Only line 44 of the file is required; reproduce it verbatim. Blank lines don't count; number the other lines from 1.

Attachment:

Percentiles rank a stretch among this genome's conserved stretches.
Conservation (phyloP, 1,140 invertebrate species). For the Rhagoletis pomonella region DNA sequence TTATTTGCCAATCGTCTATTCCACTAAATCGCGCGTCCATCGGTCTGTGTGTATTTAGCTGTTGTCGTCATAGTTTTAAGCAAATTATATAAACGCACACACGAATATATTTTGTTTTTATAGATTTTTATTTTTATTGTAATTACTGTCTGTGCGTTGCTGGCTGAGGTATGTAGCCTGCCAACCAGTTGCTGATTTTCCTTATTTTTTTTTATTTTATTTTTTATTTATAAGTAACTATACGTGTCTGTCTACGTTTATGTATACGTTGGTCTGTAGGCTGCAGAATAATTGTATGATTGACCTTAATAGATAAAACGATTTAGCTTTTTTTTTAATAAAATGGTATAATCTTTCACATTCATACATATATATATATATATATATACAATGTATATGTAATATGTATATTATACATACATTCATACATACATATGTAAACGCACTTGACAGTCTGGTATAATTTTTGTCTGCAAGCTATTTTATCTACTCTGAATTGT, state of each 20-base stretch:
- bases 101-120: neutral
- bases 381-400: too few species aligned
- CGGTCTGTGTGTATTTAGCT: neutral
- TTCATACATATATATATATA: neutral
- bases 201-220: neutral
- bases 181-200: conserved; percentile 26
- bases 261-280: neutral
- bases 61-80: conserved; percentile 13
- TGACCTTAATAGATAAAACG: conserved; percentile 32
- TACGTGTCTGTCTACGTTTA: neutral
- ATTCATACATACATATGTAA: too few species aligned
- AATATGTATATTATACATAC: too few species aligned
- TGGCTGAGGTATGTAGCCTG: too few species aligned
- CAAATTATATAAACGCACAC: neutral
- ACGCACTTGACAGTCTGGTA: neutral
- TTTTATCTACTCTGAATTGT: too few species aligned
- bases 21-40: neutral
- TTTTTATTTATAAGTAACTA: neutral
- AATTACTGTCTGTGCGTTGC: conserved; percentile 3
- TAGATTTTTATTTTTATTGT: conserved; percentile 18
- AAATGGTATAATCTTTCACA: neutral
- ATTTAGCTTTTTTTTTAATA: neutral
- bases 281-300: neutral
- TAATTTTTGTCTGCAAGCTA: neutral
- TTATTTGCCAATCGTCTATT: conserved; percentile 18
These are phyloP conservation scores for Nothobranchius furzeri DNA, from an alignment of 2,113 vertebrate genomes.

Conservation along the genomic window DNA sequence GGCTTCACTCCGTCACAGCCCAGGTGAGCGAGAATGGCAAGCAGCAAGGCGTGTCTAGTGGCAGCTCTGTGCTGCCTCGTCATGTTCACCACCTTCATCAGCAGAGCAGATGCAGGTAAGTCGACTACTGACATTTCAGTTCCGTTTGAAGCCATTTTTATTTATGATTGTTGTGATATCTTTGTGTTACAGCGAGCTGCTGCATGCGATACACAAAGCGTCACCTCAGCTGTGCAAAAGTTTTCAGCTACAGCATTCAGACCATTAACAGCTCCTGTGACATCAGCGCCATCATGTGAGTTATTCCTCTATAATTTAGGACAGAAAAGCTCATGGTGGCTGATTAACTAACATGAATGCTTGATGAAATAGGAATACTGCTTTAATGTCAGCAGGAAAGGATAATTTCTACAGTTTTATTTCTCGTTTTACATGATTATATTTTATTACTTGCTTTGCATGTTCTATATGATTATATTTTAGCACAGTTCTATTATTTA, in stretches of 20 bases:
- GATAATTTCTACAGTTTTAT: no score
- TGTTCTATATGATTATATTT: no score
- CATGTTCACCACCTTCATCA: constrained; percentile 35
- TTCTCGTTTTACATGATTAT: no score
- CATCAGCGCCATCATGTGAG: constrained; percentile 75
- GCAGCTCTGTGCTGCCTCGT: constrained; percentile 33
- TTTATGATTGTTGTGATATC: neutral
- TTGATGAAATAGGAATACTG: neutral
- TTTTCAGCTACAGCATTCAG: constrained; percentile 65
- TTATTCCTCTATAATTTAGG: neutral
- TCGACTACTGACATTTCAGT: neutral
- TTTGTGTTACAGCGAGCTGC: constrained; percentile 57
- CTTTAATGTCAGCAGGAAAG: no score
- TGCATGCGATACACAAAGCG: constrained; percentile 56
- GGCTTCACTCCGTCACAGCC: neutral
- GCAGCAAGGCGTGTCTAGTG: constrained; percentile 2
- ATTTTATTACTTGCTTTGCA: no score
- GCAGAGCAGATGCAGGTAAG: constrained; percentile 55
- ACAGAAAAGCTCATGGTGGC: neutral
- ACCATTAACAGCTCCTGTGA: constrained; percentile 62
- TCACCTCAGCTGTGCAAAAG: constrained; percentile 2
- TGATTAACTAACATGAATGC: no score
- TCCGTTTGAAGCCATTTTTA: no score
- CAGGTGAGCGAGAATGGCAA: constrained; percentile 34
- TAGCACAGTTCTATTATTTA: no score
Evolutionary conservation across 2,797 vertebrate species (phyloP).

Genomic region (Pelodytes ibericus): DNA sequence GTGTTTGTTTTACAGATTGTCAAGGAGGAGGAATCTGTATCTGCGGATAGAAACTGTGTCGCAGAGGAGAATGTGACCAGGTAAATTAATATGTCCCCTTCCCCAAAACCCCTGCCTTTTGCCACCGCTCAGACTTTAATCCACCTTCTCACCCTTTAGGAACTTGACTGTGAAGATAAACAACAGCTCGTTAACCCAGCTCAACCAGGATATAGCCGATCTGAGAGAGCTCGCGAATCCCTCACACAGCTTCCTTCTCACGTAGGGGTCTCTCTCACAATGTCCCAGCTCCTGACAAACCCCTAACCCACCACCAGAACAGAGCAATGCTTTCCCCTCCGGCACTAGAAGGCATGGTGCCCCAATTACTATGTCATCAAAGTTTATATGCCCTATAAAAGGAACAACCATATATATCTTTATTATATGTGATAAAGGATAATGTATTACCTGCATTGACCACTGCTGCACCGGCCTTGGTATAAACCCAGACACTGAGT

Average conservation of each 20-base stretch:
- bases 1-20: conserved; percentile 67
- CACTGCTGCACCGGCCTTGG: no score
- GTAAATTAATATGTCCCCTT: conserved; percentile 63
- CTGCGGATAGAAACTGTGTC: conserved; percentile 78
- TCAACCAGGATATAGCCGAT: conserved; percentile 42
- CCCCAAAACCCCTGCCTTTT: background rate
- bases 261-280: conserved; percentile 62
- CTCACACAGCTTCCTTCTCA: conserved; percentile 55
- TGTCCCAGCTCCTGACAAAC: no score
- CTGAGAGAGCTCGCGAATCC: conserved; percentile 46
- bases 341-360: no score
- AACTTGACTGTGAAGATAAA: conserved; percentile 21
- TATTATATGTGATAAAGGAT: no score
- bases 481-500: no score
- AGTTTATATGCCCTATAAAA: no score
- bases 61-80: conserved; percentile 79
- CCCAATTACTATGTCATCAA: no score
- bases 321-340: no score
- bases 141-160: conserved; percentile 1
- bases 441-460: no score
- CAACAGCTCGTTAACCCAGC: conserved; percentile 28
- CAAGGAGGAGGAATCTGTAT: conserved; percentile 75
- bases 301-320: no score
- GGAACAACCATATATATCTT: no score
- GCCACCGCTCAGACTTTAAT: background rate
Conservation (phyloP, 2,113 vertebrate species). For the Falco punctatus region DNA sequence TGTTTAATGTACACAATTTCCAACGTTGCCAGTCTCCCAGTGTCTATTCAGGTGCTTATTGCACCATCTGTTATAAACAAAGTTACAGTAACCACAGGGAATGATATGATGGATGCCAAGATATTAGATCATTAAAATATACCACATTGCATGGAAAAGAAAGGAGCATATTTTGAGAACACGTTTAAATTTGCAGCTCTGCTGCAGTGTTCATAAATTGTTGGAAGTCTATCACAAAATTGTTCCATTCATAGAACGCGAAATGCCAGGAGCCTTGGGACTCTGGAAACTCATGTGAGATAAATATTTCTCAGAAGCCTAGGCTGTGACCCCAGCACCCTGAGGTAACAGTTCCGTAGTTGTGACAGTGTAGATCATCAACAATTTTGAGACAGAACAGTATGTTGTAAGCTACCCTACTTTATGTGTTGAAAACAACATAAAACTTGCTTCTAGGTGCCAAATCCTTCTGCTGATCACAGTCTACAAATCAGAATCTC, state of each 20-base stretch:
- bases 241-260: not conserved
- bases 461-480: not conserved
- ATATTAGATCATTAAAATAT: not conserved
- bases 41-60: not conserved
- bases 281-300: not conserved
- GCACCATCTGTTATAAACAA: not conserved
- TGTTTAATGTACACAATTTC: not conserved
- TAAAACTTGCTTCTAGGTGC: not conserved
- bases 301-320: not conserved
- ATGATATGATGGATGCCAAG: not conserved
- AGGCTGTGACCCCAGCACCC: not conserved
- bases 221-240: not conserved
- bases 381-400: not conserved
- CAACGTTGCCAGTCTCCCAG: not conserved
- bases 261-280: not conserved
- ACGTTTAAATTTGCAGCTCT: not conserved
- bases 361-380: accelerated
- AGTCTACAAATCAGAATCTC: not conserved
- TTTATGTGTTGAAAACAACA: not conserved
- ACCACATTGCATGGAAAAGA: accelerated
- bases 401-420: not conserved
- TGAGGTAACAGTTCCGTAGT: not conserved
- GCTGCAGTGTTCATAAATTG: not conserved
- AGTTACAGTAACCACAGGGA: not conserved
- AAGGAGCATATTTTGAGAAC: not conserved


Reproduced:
- GGCTTCACTCCGTCACAGCC: neutral